Chennakesava Temple : Where time lies frozen in stone

The Chennakesava temple, Somnathpura

Mysore is a busy tourist destination in the heart of the Indian state of Karnataka. Every year thousands of tourists flock there, to see the Royal palaces, taste the delicious local food and enjoy the pleasant weather, that make it an ideal place to spend some quality time. But most tourists do not realize that this place has much more to offer. Just 38 km from the city center, in a sleepy little village called Somnathpura, lies the magnificent Chennakesava temple, a masterpiece of ancient Indian temple architecture. Dedicated to the Hindu God Vishnu, the temple was built around 1258 AD by a general, in the court of King Narasimha III of the Hoysala dynasty, that ruled most of what came to be known as Karnataka.

The Chennakesava temple, Somnathpura
The Chennakesava temple, Somnathpura; Photo Courtesy Supriyo Dutta

The temple is of a typical Hoysala style, with a central courtyard, surrounded on all sides with a colonnaded gallery, housing a series of small shrines and rooms. The main temple lies at the center of this courtyard, and is a composite structure, comprising three shrines, dedicated to Keshava, Janardhana and Venugopala, all forms of Lord Vishnu. Most of the temple is built of greyish black soap stone, except for areas where different kinds of stones have been used for repairs. Virtually every inch of the temple is richly carved, with reliefs featuring various Hindu Gods and Goddesses, kings and scenes from the epics Ramayana and Mahabharata. But the most striking feature of the temple, has to be its columns, which display a degree of perfection that could have only been achieved if the columns had been shaped using a lathe machine. So perfect are the finishes on these columns, that even after almost a thousand years of neglect and damages, they appear almost as new.

The temple courtyard is enclosed by strong stone walls, and is entered through a gateway, that opens into a pillared hall, beyond which lies the courtyard. The gateway shows signs of extensive repairs that have changed its look forever. The pillared hall has a large stone stele, with inscriptions in Kannada, the local language, and describes the building of the temple, and of repairs by later kings. The temple was damaged extensively by invading Muslim conquerors from the Northern part of the country, and was repaired greatly in the time of the Vijayanagara empire. In spite of  a series of repairs carried out throughout its existence, the temple still bears marks of the damage it has suffered in the past. Most of the small shrines along the gallery that encloses the courtyard,lie empty, their idols stolen long ago, while some others contain heaps of broken pieces from statues and decorative stonework.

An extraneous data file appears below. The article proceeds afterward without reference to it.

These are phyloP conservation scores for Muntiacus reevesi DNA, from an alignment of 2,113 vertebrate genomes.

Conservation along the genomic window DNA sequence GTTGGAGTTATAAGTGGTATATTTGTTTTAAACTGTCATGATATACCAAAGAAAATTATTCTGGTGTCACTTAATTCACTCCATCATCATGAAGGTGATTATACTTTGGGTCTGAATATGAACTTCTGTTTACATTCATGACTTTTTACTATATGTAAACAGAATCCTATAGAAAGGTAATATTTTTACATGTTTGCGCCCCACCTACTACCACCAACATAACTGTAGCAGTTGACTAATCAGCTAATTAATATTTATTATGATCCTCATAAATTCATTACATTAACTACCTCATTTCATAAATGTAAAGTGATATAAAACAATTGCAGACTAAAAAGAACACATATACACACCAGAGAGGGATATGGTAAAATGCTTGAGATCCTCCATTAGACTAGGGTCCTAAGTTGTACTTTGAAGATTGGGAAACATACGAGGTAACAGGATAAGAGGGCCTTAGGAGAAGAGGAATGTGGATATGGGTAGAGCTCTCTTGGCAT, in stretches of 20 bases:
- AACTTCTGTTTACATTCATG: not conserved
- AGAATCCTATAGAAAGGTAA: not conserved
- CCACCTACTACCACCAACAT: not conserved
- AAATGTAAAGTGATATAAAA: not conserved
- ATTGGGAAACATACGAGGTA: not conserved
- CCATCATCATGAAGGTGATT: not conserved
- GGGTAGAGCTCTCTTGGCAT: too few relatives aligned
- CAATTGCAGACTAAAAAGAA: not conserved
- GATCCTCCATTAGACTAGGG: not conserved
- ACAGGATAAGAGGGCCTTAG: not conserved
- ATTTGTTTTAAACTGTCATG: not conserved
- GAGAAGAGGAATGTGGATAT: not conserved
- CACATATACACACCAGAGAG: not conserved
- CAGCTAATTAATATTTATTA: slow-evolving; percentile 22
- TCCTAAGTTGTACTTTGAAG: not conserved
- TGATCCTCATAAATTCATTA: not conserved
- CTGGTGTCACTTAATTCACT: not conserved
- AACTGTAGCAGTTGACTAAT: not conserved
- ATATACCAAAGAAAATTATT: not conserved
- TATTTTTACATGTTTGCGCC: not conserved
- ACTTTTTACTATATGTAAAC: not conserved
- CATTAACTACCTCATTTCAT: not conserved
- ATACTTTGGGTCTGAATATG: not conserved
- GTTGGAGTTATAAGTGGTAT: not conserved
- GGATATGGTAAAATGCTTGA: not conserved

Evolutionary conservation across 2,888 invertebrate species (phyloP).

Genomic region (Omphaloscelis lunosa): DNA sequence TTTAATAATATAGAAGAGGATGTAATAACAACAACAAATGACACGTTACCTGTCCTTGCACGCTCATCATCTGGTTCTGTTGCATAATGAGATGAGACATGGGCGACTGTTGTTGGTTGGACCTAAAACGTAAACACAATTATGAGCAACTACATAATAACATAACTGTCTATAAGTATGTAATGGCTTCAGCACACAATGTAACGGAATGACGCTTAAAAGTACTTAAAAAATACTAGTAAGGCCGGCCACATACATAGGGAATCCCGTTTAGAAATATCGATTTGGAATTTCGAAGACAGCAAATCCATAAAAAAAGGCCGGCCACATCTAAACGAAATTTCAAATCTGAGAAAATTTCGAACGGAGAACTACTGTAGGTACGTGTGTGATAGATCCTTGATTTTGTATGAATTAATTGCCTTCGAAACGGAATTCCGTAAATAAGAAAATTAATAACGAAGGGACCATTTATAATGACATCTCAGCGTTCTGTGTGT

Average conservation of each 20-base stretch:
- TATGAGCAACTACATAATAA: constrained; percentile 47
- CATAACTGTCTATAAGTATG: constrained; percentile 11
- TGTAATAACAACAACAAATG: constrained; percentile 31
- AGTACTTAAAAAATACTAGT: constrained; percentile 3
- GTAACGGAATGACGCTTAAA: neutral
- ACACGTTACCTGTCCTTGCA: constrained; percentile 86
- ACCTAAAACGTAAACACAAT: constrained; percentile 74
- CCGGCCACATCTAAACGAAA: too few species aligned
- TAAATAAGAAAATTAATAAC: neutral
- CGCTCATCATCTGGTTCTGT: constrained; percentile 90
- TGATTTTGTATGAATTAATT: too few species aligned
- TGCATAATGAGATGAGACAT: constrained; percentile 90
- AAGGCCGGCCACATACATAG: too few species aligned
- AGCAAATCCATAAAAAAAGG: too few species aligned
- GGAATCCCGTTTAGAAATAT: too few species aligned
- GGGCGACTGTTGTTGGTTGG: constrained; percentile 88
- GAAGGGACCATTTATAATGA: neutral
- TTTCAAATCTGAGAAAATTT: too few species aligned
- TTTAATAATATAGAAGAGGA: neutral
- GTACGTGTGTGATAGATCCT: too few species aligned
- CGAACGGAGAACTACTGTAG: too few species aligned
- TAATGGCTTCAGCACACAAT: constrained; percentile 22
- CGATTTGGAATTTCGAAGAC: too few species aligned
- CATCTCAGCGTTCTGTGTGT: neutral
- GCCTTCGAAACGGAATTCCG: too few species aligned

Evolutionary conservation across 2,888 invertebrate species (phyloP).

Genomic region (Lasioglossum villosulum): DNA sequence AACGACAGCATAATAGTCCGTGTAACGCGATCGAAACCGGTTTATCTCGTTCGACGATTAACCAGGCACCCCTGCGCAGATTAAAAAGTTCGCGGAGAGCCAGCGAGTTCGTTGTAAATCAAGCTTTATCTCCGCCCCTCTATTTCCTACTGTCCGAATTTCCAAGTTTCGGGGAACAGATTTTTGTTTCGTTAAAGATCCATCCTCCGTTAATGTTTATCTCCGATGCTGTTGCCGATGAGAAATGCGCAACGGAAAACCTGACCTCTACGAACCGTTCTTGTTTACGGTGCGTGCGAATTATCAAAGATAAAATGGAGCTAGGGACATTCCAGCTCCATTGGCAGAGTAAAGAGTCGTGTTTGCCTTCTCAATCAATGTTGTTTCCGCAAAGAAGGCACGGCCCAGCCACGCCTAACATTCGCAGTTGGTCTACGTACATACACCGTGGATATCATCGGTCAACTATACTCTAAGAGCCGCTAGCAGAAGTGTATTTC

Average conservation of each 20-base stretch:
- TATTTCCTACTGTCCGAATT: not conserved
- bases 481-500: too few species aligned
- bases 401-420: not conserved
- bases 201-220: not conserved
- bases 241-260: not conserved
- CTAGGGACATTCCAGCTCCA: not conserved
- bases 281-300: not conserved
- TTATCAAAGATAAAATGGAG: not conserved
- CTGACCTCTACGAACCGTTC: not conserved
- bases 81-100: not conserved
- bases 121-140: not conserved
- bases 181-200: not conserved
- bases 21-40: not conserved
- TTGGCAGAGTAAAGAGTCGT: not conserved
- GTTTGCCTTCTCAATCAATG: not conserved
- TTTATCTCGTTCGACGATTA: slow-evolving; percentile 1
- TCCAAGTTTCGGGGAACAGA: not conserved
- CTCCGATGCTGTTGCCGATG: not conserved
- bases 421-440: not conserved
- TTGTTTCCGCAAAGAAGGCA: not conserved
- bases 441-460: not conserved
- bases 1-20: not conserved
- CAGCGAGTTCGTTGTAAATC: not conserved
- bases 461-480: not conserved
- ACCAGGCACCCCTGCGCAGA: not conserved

The main temple gate
The main gateway to the temple courtyard; Photo Courtesy Supriyo Dutta
The Collonaded gallery
The colonnaded gallery surrounding the courtyard, with a series of small shrines; Photo Courtesy Supriyo Dutta
The columns
The perfectly shaped columns in the entrance hall; Photo Courtesy Supriyo Dutta

The main temple rests on a star shaped high platform that is adorned with rich carvings throughout its surface. A flight of wide stone stairs leads to the main doorway of the inner sanctum of the temple. Inside lies a central hall with the three shrines on its three sides. The shrines contain large stone idols, that have become almost shiny, thanks to the touch of thousands of pilgrims over the years. Being inside the sanctum of the temple, is almost like travelling back in time. Even though worship at the temple has stopped centuries ago, one can still feel the holiness and importance that this place once had.

The idol of Lord Vishnu as Keshava, in the inner sanctum of the temple; Photo Courtesy Supriyo Dutta
Another idol in the inner sanctum; Photo Courtesy Supriyo Dutta

The exterior facade of the temple is richly decorated, and the level of detail is awe inspiring. The details are so fine, that even the edges of the finger nails of statues can be clearly identified. The carvings on the facade are divided in levels, each on top of the previous one. The bottom ones show the lives of the kings and the wars fought by them, while the upper levels show various deities and their different forms. The transition as we go up the walls, is created to mimic the transition from the world of men to the world of the Gods. The temple is topped with three pinnacles that sit on top of the three sanctums that form the body of the temple. The pinnacles are short and are typical of the Hoysala style of temple architecture. They too are decorated with rich carvings across their surface. The carvings on the temple, though display the highest quality of workmanship, also show signs of extensive damage, that they have suffered over the years.

A damaged statue of Vishnu, on the exterior facade of the main temple; Photo Courtesy Supriyo Dutta
A frieze showing a group of  war elephants and the royal cavalry above them; Photo Courtesy Supriyo Dutta
Carvings in the lower levels of the temple facade; Photo Courtesy Supriyo Dutta
Lord Shiva and Parvati sitting together; Photo Courtesy Supriyo Dutta
One of the three temple pinnacles, with its richly carved exterior; Photo Courtesy Supriyo Dutta

The carvings on the temple give us a glimpse of an ancient world and the lives of the people who lived in it. It speaks of a time when building magnificent temples was a means to showoff power, as much as to show dedication to God. It also reminds us of the hundreds of nameless men and women who had worked hard to carve every single stone that was used to build the temple, creating something that would make them immortal, and forever freeze their efforts in stone.

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